5 Mouse Trap Mistakes You’re Making

You may not jump on a chair at the sight of a mouse in your home but you’re probably not going to feel comfortable. It’s disconcerting to think of them running around while you sleep, but it’s more worrying that they can actually carry an array of diseases.

You may be right to jump on a chair!

Of course, the best option is to call your local exterminator, they can help you to find the source of the problem, eradicate it, and prevent it from happening again.

You can click here to find out more info.

But, if you’re determined to solve the mouse issue yourself then the first thing you’re going to want to do is get some traps down. You need to do this right if you don’t have the right knowledge you can easily make one or all of the following 5 common mouse trap mistakes.

  1. Get The Position Right

Putting the trap in an open area allows you to see whether a mouse has visited or not. Unfortunately, mice don’t generally like open areas, it’s not safe for them. Instead of putting it where you can see it, put it where the mice are going to go, under countertops and in dark corners.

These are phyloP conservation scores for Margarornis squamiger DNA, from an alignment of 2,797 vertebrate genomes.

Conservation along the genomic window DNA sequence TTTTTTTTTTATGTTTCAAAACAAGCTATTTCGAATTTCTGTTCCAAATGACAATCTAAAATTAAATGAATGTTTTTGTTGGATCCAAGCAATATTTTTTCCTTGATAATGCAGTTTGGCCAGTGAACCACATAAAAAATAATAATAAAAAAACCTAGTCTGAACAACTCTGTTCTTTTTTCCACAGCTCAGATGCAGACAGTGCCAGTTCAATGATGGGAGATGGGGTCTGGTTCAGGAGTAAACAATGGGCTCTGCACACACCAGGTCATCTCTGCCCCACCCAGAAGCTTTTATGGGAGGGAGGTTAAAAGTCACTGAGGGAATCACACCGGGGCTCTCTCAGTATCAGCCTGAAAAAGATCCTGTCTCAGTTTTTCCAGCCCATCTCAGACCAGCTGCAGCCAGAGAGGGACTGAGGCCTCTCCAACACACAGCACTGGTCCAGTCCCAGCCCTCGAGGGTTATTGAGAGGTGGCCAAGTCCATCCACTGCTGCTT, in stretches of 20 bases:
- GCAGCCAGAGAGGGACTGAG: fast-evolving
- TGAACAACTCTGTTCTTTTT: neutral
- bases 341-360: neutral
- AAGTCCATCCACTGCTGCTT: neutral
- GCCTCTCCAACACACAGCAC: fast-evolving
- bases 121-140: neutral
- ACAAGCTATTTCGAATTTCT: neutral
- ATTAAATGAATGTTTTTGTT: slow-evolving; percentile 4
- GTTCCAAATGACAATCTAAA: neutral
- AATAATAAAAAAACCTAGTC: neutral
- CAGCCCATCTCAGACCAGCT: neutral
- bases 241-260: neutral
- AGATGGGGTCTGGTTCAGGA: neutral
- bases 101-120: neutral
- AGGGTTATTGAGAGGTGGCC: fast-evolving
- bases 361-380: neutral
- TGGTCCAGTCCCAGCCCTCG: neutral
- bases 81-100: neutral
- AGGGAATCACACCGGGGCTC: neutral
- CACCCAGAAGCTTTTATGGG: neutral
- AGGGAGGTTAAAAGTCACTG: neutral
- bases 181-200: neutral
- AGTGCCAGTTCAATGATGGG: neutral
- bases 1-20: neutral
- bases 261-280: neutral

You’ll dramatically increase your chances of catching a mouse.

  1. Putting The Wrong Bait on the Trap

You’ve probably seen the cartoons where cheese is used to capture a mouse. While it’s true that mice will eat most things they are much more attracted to the smell and taste of peanut butter or hazelnuts.

In fact, foods that are high in calories are always a safe bet. You can also wrap the food in cotton wool and wrap some of the fibers around the tripwire. The mice will pull and gnaw, setting the trap off before they even get to the real bait!

  1. Using Too Much Bait

The more bait you use the more likely it is that a mouse can take the bait without setting off the trap. Instead, add just a little amount of bait, it will be enough to do the trick.

  1. Touching the bait

It can be easy to touch the bait as you load the trap but in the process, you’ll leave your scent on the bait. As mice have a very good sense of smell they are likely to realize you’ve put the food there, long before they get near it.

In short, they won’t want the bait. You need to make sure you wear gloves.

  1. Expecting instant results

Checking the trap every 10 minutes is not going to help you catch a mouse. In fact, mice are wary of anything new and will usually take several days to get accustomed to the trap before they’ll even consider taking the food.

If you’ve kept the bait small and they’ve taken it without setting the trap off, it’s a good sign. Just load it again and you’ll find they are more confident the next time around and will be caught.